Intimate Space

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Restless Dance Theatre
Hilton Hotel, Adelaide
March 5

Photo: Shane Reid
Jianna Georgiou and Alex Luke. Photo: Shane Reid

Rarely has a site-specific dance work ‘worked’ its chosen site as comprehensively as Restless Dance Theatre’s entrancing Intimate Spaces. The company’s first production for the Adelaide Festival of Arts, conceived and directed by artistic director Michelle Ryan, takes us behind the scenes at Adelaide’s Hilton Hotel, where we are guided from the 17th floor to the basement, stopping en route in a guest room, a loading dock, laundry and kitchen, ending up on a mezzanine overlooking the ground floor bar.

The audience for each show is limited to 11, creating a certain camaraderie, although we are enjoined at the outset to be silent observers. After an entertaining start at a mock concierge desk in the foyer, where we are given a series of instructions in writing by a silent bell boy, played beguilingly by Kym MacKenzie, a guide leads us up to the 17th floor where we encounter an abandoned suitcase in a corridor. A solo dancer emerges, and her dance segues into a gentle trio, viewed from a distance at the end of the corridor, before we are led into a darkened guest room, where we become torch wielding voyeurs to a couple’s gentle intimacies. Here, as in many of the vignettes, understatement is powerfully suggestive, and Kathryn Evans and Michael Hodyl play this scene with a delightfully light touch.

By way of contrast, the giant washing machines in the laundry inspire an explosive duet by Chris Dyke and Lorcan Hopper, their movements mimicking the washing tumult all around. Jason Sweeney’s soundscape is extremely effective in this scene, as is Geoff Cobham’s ultra violet lighting, which renders the mountains of white towels incandescent. This is one of several scenes in which the dancers coexist in the space with regular hotel staff, deliberately blurring the lines between performance and ‘normal’ life. The duet that follows between two female hotel workers, accompanied by raucous laughter and bouncing off walls, is profoundly unsettling, as an initially innocent conversation turns into vicious mocking of a woman in a wheelchair. Kathryn Adams and Abby Hampton voice this casual cruelty perfectly, making a profound point about the exclusion of people with disabilities from many public places, including hotels such the Hilton itself.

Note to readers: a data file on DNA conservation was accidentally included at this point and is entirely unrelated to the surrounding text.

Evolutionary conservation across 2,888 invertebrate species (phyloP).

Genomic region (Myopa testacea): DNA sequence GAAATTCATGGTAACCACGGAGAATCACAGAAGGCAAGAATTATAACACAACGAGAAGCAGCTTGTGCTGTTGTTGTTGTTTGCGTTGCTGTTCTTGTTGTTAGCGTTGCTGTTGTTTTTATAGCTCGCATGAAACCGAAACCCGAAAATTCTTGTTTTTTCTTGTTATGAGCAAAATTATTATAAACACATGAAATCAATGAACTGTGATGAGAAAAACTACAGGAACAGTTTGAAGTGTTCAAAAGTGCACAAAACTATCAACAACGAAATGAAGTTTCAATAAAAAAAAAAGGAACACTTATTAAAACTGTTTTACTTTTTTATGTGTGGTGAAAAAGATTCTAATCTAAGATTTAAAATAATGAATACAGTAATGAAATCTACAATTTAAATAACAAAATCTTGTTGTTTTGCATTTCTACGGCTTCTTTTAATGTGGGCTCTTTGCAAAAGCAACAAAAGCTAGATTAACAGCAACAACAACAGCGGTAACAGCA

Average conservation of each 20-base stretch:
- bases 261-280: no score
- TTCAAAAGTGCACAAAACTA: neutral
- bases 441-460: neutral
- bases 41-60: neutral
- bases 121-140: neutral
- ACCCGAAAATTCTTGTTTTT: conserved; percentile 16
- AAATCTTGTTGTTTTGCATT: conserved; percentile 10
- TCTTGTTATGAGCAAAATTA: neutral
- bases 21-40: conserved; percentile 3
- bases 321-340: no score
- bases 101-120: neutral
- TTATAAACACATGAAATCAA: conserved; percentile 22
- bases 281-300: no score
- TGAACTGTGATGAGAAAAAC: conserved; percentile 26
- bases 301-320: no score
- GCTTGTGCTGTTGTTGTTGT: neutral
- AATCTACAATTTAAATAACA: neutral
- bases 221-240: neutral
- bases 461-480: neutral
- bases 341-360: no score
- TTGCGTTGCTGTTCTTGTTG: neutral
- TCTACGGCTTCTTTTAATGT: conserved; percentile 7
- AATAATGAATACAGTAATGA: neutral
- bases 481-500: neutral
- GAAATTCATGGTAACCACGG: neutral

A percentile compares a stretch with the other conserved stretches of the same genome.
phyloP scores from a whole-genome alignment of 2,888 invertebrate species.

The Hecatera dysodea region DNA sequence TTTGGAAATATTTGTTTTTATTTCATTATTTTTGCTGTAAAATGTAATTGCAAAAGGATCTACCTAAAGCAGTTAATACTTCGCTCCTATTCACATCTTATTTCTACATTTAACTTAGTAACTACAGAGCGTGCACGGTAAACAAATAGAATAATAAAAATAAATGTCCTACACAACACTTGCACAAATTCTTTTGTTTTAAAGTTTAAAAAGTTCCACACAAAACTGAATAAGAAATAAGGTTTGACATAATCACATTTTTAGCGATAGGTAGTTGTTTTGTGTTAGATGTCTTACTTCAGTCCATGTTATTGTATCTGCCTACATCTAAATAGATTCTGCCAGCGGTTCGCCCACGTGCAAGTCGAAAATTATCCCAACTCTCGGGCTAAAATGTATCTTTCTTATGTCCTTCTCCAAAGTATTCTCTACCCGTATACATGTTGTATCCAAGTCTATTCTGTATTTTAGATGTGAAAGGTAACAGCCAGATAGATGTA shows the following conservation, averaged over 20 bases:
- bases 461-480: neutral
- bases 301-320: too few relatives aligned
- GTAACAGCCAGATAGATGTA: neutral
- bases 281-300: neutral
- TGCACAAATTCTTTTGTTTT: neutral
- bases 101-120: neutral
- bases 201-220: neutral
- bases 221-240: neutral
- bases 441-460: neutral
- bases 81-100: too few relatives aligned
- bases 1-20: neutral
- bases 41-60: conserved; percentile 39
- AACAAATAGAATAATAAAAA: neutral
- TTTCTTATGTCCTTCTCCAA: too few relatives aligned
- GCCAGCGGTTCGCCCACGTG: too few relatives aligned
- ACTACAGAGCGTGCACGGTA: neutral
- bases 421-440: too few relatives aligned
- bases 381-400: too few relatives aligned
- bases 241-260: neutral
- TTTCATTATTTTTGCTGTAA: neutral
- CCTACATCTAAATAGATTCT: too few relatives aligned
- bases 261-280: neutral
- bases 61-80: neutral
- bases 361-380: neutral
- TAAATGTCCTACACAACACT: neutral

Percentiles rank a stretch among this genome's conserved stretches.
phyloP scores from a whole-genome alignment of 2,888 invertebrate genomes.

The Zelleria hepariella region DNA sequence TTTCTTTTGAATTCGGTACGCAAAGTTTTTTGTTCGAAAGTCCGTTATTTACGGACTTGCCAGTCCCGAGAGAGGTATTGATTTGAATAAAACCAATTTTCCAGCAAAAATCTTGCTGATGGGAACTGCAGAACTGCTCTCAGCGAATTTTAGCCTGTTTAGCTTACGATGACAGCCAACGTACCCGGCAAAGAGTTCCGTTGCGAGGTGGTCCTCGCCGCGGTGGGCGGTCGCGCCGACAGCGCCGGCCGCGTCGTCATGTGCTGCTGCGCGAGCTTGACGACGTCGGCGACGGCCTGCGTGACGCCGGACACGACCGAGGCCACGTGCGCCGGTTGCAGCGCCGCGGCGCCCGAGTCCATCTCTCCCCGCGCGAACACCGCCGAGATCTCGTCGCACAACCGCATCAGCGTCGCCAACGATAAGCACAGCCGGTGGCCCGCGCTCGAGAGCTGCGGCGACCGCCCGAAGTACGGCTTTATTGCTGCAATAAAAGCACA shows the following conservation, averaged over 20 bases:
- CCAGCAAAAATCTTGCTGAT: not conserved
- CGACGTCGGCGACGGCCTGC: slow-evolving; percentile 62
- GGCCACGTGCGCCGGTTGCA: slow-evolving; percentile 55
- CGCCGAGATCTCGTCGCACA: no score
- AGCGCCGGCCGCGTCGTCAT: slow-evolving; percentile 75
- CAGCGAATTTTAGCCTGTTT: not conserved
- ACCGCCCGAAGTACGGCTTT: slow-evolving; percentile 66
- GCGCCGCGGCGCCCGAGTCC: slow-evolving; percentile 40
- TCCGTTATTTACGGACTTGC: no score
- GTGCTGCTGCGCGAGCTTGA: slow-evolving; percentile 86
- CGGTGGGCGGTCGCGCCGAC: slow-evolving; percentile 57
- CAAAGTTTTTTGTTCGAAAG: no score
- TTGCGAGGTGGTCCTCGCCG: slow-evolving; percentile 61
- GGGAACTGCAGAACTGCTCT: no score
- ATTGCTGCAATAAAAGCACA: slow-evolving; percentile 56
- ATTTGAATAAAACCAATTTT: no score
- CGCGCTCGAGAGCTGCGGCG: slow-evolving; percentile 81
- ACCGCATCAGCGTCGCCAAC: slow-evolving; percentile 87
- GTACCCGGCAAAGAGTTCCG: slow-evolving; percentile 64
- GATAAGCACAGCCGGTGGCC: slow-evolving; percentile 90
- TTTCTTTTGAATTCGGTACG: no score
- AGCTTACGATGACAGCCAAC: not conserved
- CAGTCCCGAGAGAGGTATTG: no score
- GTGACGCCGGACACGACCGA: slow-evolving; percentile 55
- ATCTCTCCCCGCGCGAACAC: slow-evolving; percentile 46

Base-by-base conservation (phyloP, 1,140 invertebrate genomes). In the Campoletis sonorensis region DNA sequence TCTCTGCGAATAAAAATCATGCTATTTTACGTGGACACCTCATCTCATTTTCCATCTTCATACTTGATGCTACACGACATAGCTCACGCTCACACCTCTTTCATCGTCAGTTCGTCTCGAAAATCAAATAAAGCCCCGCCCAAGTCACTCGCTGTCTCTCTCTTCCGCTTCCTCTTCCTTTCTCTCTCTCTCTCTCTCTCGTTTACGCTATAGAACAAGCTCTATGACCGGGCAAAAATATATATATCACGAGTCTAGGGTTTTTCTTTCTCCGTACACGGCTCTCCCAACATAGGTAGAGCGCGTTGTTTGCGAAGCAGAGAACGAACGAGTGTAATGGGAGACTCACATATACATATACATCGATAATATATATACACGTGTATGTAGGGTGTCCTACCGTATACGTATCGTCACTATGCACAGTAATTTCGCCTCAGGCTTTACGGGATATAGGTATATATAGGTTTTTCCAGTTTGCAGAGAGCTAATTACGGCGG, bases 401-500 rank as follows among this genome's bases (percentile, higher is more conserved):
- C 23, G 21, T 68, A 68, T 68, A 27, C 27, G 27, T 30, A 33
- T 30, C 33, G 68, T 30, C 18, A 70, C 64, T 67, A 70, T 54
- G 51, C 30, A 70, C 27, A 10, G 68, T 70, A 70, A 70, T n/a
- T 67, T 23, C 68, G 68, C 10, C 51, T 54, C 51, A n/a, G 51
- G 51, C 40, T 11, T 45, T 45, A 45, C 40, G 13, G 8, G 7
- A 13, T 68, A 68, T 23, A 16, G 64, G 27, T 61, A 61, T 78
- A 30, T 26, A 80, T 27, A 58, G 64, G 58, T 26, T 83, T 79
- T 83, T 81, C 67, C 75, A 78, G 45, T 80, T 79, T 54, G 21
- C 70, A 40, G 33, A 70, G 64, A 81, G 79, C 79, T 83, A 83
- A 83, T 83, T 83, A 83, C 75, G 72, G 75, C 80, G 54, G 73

The hotel workers who lead us from space to space each have their own idiosyncrasies, scratching, twitching and twirling, and even giving vent to a well-timed scream as we come upon a startling scene in the kitchen. The final scene, a flash mob in the downstairs bar beautifully integrating dancers with and without a disability to Jason Sweeney’s terrific voice over, is a joyous knock out.

Intimate Space is a funny, touching, uplifting gem: it’s generated such a buzz around Adelaide that all 60 shows have sold out. Such a successful Festival debut is a tremendous vindication of Ryan’s artistic vision for the company to become a force in mainstream theatre.


Lorcan Hpper and Chris Dyke. Photo: SHANE REID
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